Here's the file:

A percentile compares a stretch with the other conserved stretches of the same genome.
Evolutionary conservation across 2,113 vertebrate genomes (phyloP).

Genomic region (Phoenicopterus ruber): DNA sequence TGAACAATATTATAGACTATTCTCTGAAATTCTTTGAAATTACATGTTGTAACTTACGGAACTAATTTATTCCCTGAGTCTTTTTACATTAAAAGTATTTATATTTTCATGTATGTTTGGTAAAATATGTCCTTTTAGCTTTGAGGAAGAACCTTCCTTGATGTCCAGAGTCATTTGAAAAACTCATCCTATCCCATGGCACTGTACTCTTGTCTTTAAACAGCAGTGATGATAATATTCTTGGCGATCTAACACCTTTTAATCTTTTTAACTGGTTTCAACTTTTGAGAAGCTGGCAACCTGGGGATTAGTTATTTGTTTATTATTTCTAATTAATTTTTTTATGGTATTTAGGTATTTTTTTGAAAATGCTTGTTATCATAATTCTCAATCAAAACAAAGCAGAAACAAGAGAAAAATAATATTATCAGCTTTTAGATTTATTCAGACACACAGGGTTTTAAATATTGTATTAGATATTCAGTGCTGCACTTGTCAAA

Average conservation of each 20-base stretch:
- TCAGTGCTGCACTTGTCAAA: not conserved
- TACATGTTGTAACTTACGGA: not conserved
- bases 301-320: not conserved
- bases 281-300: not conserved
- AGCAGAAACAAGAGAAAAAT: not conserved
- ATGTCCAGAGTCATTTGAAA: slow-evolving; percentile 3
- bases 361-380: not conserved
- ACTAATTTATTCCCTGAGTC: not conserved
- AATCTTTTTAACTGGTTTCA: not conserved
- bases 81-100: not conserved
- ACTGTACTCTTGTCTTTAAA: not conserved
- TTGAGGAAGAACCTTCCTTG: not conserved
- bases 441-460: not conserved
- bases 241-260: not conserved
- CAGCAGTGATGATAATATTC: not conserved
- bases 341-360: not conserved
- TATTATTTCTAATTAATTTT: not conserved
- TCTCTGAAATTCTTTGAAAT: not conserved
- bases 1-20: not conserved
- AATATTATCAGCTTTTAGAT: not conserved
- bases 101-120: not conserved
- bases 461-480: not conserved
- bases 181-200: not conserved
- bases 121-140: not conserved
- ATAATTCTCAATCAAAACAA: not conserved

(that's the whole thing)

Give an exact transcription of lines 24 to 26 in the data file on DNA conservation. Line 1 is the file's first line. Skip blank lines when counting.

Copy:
- AATATTATCAGCTTTTAGAT: not conserved
- bases 101-120: not conserved
- bases 461-480: not conserved